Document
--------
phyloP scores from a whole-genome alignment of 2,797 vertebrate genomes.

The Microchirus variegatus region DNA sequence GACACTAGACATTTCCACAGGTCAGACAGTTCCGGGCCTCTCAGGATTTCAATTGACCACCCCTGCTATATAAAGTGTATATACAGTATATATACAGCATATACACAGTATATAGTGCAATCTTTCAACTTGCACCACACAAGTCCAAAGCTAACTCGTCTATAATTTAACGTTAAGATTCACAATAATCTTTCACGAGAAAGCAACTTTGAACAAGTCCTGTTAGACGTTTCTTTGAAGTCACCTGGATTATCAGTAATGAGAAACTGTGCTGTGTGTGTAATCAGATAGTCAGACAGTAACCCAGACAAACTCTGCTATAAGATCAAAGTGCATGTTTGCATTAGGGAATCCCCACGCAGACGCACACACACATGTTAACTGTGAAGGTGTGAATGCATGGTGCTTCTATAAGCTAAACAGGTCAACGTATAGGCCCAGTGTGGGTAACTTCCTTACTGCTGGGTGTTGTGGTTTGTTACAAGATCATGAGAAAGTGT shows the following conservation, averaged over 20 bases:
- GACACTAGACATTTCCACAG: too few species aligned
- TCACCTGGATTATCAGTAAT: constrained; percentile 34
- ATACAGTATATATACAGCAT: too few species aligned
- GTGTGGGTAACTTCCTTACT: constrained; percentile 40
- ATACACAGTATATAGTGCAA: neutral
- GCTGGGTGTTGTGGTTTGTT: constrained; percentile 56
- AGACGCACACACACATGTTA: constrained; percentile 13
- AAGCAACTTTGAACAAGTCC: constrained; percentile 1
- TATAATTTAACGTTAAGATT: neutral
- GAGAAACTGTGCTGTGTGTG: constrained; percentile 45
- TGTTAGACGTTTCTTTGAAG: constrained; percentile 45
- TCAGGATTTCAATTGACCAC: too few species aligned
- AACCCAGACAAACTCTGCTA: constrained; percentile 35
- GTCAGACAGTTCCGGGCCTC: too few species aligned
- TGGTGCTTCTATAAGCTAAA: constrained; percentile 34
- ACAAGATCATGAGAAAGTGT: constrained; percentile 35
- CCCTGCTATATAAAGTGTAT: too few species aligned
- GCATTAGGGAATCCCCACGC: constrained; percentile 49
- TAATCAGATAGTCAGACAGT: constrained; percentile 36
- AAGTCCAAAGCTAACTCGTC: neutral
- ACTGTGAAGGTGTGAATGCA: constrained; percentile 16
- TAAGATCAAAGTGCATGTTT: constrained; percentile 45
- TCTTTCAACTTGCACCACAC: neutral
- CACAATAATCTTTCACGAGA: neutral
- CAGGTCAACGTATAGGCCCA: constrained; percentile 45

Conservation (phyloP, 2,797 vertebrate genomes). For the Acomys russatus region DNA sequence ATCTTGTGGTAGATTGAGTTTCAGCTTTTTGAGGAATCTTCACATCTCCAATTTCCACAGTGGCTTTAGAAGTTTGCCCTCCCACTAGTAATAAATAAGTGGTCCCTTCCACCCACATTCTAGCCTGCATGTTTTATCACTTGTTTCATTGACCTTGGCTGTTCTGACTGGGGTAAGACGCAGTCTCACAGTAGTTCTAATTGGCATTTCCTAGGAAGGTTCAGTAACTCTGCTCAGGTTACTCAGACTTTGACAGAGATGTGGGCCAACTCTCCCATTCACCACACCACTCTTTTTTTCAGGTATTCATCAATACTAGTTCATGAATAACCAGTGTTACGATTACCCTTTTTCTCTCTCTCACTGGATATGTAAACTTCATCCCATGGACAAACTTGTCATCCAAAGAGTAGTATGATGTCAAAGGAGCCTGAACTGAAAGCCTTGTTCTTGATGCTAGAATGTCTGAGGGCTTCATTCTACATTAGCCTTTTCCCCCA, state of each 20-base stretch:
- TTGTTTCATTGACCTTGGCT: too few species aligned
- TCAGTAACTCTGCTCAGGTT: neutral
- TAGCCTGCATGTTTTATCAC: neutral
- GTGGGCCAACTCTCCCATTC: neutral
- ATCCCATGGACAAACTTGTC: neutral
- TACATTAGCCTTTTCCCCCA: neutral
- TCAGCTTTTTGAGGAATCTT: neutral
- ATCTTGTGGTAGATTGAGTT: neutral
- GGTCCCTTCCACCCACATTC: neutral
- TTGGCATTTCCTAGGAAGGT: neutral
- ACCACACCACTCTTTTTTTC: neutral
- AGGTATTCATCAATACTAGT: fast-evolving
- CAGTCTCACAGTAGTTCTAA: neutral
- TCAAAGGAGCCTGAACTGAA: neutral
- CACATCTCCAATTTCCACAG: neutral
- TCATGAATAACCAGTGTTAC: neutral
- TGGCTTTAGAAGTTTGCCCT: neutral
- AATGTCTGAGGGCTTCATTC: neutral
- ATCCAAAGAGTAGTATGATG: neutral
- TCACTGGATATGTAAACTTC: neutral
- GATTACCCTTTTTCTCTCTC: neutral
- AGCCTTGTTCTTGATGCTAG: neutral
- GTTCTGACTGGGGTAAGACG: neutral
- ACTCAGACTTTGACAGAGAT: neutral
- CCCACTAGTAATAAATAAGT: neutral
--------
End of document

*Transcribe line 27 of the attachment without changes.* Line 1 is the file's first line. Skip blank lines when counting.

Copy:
- CAGGTCAACGTATAGGCCCA: constrained; percentile 45